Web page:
Book Review: The Elegant Universe, by Brian Greene

It has literally taken me years to read this book. Not because it’s uninteresting or anything, but because I have to be in a certain mood to read it. A mood in which I’m ready to read slowly and think deeply.

The Elegant Universe is about superstring theory and M-theory; basically, the “theory of everything” that physicists have always been searching for. It’s written for a general audience, but still gets pretty deep into it – without much math. While that’s a good thing, since most people (myself included) would need years of training to even begin to understand the math involved, it also left me with a feeling that I was always missing part of the picture. I guess that’s unavoidable in a book of this sort, though.

The book answers a lot of questions, but also brings up just as many – most of which are things that the average person has never considered before. Many such questions are very very deep. So deep that it’s nearly impossible to really grasp what’s being talked about. Whenever possible, Greene illustrates things with 2 or 3-dimensional analogies, but again, you feel like you’re missing something when, in reality, the theory involves 11 dimensions.

That’s the thing, though – humans will never intuitively grasp a world with 11 dimensions. We live – and evolved in – the 3 space dimensions (and one time dimension) that we’re all familiar with. Our brains simply weren’t built to understand any more than that. Like a goldfish can never understand the math involved in buying a chocolate bar, maybe we will never fully understand the math involved in describing the universe.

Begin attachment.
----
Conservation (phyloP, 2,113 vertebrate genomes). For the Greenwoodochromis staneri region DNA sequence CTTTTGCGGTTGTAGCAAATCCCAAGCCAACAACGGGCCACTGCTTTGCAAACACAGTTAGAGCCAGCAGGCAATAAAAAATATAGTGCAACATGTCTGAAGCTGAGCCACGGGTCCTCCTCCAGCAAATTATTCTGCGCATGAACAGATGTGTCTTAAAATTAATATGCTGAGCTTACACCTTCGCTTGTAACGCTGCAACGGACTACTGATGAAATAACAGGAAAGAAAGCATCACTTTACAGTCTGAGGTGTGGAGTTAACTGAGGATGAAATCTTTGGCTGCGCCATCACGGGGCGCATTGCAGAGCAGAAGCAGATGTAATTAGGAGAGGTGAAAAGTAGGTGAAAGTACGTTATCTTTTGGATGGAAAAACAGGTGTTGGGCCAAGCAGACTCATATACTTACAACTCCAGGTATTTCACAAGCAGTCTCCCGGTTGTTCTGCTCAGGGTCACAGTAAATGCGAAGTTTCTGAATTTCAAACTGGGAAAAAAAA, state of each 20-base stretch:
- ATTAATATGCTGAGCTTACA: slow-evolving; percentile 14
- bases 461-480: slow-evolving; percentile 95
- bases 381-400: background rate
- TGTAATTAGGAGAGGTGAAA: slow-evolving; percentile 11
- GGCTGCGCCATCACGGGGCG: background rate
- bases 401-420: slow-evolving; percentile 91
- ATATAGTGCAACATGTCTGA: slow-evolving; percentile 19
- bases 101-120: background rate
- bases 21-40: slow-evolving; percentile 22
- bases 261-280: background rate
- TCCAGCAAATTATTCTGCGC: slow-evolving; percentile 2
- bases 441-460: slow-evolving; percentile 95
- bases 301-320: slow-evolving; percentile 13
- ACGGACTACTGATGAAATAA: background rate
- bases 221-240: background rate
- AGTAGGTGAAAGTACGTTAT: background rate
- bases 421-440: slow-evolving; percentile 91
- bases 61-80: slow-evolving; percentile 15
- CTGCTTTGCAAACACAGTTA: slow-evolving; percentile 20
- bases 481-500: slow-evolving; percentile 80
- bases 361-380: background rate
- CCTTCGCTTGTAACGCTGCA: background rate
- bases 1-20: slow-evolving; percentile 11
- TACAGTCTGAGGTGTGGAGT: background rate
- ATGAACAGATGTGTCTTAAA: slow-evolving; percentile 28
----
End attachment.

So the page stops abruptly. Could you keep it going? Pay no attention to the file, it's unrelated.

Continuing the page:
People will damn well try, though. I have much respect for the physicists involved in string theory (and other cutting-edge stuff like it). Many would probably hate this word, but it involves a lot of faith. Faith in at least two things: 1) That humans are able to understand the universe, and 2) That the universe is understandable at all. As briefly discussed in the book, maybe there is no ultimate theory that ties everything together. Maybe planets just work a certain way, and photons work a certain way, and there is no connection between these two ways of working. Until they find it, these physicists don’t even know if the theory they dedicate their lives to finding exists. Of course, they feel it exists, as I’m sure most scientists do. How could it not? And so far, everything has gotten closer and closer to meshing together cohesively. But it could stop at any point, and yeah, that feeling that it won’t, in some way, that’s faith.

These are deep issues, and I can’t really get into them in a brief review, so you probably have no idea what I’m talking about. But if you want to have your brain challenged and get a better understanding of one way the entire universe might be explained, give The Elegant Universe a shot.


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